The Greek name for fennel is actually marathon, and the place of the famous battle of Marathon literally means ‘a plain with fennel.’ Fennel is indigenous to the shores of the Mediterranean, and is a popular ingredient in many cuisines. In India, seeds are chewed after meals to freshen breath and aid in digestion. Fennel is an excellent source of protein, dietary fiber, vitamin B, and several dietary minerals: calcium, iron, magnesium, and manganese.
Buying & Storing
When buying fennel, check for damage to the stems and/or bulb. Typically, fennel is sold with both the stems and leaves attached, or with the stems cut off just above the bulb. Either way is fine, simply dependent on what parts you and how you intend to use.
Store fennel in a plastic bag in the refrigerator for up to 2 weeks. The delicate leaves will begin to go limp fairly quickly so wrap them in a damp paper towel before refrigerating. If the stems and leaves have gone limp, cut the stems off and place them upright in a glass of water. The leaves will come back around much like celery.
Preparation: all parts of fennel can be used (bulb, stalks, and leaves). The bulb, stalks, and leaves each have a different texture and intensity of flavor so tasting each part to get a sense of how much to use is very helpful in preparation and cooking.
Remove the stalks and leaves from the bulb, rinse separately and dry. Trim any damaged or woody areas of the stalks. Wash the fennel bulb under cool water paying special attention to the areas where the stems sprout from the bulb as dirt can get stuck in the crevices. To remove the core, cut the bulb from top to bottom in half, then in half again, and de-core the bulb by cutting it off at an angle.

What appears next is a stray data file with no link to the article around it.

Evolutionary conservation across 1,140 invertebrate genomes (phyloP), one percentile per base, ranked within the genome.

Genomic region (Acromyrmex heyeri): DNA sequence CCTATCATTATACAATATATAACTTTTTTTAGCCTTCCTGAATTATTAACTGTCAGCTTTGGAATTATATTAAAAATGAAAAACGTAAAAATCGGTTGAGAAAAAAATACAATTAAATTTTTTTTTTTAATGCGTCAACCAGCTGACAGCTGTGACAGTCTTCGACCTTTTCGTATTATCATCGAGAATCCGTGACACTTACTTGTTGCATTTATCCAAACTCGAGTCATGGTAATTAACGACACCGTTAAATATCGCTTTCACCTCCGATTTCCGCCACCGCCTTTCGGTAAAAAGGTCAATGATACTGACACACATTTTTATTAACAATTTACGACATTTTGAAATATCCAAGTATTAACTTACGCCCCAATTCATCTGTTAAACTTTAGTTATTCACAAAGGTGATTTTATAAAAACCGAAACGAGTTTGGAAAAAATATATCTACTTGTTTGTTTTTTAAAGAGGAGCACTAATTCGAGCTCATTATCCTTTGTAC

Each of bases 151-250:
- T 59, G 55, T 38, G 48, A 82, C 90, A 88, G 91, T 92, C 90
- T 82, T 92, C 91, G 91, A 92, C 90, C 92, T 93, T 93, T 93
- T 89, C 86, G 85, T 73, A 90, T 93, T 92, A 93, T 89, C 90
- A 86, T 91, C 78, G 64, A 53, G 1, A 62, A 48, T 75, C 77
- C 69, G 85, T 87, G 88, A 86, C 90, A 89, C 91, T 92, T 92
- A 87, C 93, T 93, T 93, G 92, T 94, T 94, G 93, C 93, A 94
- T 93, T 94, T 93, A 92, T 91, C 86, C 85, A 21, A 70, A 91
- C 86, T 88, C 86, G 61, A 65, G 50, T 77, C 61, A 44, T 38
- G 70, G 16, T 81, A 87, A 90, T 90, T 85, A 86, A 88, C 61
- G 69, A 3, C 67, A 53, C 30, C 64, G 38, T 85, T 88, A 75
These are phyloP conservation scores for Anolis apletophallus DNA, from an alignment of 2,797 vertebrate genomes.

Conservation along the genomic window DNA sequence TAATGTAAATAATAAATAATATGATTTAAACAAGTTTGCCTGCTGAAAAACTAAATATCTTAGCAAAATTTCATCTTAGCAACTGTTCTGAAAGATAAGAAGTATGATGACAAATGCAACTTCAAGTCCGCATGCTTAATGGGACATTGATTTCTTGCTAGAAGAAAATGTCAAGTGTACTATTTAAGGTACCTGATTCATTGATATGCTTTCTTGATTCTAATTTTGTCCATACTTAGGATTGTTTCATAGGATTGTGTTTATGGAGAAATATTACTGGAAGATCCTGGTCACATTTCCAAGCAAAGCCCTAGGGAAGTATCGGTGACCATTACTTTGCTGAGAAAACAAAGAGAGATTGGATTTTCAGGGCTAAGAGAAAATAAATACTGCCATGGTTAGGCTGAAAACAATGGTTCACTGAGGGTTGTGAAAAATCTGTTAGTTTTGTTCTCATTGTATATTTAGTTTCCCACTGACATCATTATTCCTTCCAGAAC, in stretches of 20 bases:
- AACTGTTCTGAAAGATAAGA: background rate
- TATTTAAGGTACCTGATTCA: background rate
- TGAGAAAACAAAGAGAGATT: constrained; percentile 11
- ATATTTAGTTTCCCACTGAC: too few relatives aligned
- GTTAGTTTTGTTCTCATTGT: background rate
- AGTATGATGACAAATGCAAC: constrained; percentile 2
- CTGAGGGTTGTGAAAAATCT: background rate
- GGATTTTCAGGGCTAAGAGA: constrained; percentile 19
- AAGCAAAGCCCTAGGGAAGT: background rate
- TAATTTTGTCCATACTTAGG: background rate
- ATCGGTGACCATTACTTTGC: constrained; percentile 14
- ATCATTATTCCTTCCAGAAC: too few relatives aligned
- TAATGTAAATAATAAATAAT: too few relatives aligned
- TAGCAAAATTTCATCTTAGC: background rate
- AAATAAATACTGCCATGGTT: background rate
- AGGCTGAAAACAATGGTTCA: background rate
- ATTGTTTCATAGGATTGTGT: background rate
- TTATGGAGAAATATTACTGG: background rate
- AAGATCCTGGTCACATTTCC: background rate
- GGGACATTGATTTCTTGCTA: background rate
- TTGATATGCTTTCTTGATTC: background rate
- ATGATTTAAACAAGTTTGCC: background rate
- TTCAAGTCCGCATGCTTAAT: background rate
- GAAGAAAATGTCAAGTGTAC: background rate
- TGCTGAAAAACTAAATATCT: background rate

Raw – slice the bulb and stalks, and add to salads. Raw fennel goes great with granny smith apples, chicken or turkey, and fresh berries. Use raw fennel with dips, add it to slaws, use as a replacement for celery, or eat plain. Eating raw fennel will even help freshen your breath!
Puree – chop and blend fennel in a mixer or food processor. Pureed fennel can be added to soups, smoothies, sauces, or dressings.
Garnish – the feathery leaves can be chopped and used as a fresh herb for seasoning or used as a garnish. It is a good replacement for dill, especially on baked or broiled fish with lemon.
Roast – trim stalks and cut the bulb in half from top to bottom, then cut into vertical 1/2-inch slices. Toss the slices in olive oil, salt and pepper, spread on a baking sheet and roast at 425°F for 25-30 minutes. Flip each slice over halfway through so that it can caramelize on both sides.
Grill – trim stalks and cut the fennel bulb into halves or quarters. Brush the cut sides with olive oil and sprinkle with seasoning. Place the cut sides down on a warm but not too hot part of your grill and cook for approximately 5 minutes, check, and flip as needed.
Sauté – slice bulb and stalks, sauté with veggies (onion, peppers, garlic, etc.) and add to pasta, grain salads, or eat alone as a side dish.
Boil – chop fennel and boil in water for 20-30 minutes. Use the water to make tea (iced or hot).